Once again, it’s winter in New England, and storm season is here.  I find the snow day a strange and unique phenomenon. From inside my home, I look out at the snow falling, but there’s no sound to it, so it seems to be taking place at a great distance, in another world.  It seems unreal.  Meanwhile, normal life is suspended–everything is closed for the duration so I’m deprived of my semi-automatic routine of activities.  I feel disconnected from reality as I know it.  It’s an existential experience.  It’s occurred to me that the low air pressure may trigger the depressive reaction a lot of us have to winter, contributing to this feeling of detachment.  This may be the human equivalent of hibernation, in which physiological slow-down causes the animal to go into a coma-like state.

Of course, the minute I tune in to the local news, I enter a whole different realm.  The anchor and reporting teams excitedly reach out to me through one monologue after another, detailing the goings-on of nature and humanity all over the state.  The lively atmosphere in the studio is clearly fueled by an excess of caffeine which they’ve consumed in order to stay on the job round the clock and exploit the event to the fullest.

And what is it with SANDWICH??!  Suddenly this insignificant Cape town fascinates them.  I mean, what percentage of the population lives in Sandwich?  Why do we care about it?  Slowly I realize that their obsession stems from the fact that it’s at risk for coastal flooding, which makes for a more gripping news story than they’d have if they focused on an inland suburb, like Norwood or Brookline or Newton:  “Say, there’s a doozy of a snowdrift over on Chestnut Street! Take a look at that!”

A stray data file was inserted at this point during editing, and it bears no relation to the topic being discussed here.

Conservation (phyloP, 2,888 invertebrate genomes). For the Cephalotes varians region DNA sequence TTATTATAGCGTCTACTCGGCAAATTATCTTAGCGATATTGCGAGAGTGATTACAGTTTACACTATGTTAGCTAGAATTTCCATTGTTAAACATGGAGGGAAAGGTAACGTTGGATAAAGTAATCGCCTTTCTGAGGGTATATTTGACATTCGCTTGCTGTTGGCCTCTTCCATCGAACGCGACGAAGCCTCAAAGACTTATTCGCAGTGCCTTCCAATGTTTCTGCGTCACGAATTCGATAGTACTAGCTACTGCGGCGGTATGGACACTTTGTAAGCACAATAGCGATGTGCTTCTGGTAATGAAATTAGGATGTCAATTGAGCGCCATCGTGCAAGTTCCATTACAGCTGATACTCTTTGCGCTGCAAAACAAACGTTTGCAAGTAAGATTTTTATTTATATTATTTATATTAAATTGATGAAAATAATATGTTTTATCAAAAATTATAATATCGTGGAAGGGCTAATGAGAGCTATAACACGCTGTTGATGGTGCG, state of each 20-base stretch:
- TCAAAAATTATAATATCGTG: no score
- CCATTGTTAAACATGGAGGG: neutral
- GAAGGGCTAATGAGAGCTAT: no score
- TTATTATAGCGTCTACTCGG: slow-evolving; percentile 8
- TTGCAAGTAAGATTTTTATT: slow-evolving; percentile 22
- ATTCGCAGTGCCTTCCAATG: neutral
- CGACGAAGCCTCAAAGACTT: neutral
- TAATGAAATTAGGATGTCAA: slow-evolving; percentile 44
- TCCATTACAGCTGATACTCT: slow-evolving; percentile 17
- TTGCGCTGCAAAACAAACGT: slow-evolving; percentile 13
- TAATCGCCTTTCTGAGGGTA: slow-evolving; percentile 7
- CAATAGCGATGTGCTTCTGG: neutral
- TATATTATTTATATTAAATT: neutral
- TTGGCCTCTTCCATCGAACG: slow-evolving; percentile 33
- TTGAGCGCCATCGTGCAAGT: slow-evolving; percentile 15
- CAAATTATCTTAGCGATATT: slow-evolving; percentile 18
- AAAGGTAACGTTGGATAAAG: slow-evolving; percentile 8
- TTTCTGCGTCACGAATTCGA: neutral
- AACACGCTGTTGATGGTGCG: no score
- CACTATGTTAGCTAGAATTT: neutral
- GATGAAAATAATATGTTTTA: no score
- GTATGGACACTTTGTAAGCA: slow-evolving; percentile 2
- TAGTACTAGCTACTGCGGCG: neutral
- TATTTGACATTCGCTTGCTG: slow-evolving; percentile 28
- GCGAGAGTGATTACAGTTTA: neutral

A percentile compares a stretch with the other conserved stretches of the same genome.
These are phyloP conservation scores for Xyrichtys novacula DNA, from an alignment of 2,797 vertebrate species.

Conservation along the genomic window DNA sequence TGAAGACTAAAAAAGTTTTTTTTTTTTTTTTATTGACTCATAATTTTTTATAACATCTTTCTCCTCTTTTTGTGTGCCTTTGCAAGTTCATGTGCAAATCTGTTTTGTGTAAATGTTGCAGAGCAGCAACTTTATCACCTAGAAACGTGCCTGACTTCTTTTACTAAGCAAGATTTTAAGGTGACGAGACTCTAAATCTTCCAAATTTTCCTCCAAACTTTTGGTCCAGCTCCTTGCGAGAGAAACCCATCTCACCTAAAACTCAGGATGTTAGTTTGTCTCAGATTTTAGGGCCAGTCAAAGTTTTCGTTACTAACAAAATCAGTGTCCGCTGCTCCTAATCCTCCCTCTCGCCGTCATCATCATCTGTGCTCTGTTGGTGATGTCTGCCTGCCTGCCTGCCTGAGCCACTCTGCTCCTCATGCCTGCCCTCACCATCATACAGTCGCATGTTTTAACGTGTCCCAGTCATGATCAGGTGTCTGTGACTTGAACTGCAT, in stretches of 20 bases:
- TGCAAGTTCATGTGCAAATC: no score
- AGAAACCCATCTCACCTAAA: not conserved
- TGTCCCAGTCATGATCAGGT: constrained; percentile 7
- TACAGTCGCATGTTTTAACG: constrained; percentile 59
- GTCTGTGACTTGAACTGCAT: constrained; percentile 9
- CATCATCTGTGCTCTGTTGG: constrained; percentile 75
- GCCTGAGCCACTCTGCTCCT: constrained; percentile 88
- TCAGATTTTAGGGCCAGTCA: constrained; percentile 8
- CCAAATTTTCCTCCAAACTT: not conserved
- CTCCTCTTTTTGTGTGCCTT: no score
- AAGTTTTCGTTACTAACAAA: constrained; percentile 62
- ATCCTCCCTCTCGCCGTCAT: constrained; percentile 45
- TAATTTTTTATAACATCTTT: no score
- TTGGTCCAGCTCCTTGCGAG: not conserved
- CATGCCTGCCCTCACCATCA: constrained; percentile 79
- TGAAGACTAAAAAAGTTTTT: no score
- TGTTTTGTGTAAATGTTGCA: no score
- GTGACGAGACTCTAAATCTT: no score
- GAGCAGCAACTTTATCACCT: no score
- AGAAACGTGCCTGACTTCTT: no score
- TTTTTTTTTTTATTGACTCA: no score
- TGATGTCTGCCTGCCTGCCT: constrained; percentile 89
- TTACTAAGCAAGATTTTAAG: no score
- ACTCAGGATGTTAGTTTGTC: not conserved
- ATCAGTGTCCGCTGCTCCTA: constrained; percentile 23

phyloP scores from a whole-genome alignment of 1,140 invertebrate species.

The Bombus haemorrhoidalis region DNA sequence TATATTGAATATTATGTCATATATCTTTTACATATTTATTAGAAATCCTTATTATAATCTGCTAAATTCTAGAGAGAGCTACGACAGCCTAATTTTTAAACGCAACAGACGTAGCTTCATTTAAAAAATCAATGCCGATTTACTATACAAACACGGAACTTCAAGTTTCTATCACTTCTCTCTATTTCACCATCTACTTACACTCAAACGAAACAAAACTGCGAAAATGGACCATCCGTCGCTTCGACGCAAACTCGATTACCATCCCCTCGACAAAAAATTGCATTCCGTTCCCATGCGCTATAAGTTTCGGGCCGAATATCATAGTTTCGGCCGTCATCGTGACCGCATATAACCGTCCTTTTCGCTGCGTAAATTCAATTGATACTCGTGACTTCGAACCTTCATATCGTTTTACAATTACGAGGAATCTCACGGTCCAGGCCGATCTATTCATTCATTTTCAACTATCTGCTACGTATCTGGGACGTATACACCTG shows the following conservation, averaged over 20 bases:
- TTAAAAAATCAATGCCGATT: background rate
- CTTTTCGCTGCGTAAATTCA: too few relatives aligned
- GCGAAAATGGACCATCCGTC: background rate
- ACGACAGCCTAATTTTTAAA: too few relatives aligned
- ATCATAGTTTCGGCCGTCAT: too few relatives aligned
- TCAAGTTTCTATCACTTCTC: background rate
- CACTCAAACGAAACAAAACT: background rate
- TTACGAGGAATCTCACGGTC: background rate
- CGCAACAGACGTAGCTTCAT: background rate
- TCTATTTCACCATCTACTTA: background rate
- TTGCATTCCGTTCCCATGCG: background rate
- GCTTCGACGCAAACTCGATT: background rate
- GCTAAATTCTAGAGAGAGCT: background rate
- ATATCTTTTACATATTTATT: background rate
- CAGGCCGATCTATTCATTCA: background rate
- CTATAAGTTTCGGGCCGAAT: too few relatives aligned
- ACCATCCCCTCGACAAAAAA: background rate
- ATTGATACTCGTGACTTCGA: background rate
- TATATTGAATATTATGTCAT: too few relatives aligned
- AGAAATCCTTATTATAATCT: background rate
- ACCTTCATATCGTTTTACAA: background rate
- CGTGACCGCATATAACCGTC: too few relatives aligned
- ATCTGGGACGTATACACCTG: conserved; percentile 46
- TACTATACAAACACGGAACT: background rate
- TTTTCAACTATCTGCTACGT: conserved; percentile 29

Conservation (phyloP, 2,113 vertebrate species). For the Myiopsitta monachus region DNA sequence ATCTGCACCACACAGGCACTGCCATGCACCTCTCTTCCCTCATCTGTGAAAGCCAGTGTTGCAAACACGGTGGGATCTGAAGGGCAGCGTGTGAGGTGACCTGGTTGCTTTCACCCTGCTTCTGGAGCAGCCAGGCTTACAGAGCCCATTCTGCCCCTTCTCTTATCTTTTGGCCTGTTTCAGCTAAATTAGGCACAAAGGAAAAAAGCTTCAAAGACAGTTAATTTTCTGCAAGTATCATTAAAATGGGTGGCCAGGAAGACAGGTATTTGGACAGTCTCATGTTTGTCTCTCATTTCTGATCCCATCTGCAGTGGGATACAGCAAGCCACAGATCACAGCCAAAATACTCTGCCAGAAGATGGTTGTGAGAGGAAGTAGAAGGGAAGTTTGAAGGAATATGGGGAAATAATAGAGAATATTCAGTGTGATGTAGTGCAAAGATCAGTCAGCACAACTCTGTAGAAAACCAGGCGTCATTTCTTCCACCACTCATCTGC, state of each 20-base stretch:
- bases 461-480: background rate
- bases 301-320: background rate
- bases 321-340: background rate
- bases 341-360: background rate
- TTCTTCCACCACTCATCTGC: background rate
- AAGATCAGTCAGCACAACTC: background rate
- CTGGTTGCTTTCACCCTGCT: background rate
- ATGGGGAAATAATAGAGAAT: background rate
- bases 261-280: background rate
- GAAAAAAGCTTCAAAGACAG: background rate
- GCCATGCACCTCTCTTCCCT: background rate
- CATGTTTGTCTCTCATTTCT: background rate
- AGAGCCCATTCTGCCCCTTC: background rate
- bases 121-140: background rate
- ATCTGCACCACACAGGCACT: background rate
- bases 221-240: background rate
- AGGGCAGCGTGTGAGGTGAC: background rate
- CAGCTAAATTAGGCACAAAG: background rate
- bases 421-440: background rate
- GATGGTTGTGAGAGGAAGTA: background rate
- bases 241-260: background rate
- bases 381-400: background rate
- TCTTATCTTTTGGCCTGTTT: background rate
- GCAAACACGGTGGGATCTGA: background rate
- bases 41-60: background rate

Instead, I am repeatedly shown pictures of 3 houses in Sandwich whose bird-brained owners didn’t have the sense to elevate them out of danger.  Do these losers really deserve our attention?

All day, I am informed that disaster is imminent at high tide, which, conveniently, will happen hours from now–but can’t be pinned down exactly–meaning that if I keep watching faithfully, I’m assured a show-stopping climax to the situation.

It requires more than that to snap me out of my snow day funk.  Besides, tomorrow’s commute will provide me with enough drama and challenge–I’ll save my powers of observation for that.

On the upside, the day after a storm, everyone in the office appears in casual dress.  This provides a refreshing relief from the usual caste system and the outfits that mark status, from the manager’s power suit to the assistant’s jeggings.  You get to see what your boss looks like when she is freed from her duty of dressing in a superior manner–although that just makes it all the more incongruous when she continues to address you with the same authority while dressed like a teenager.

In a few days, all will be back to normal.  If I’m lucky, the storm will rank as a “Top 5” and I’ll be able to share the general, misguided sense of heroism at having “survived” this one, albeit in a questionable state of consciousness.
Shut In During The March 13 Boston Blizzard: was last modified: by

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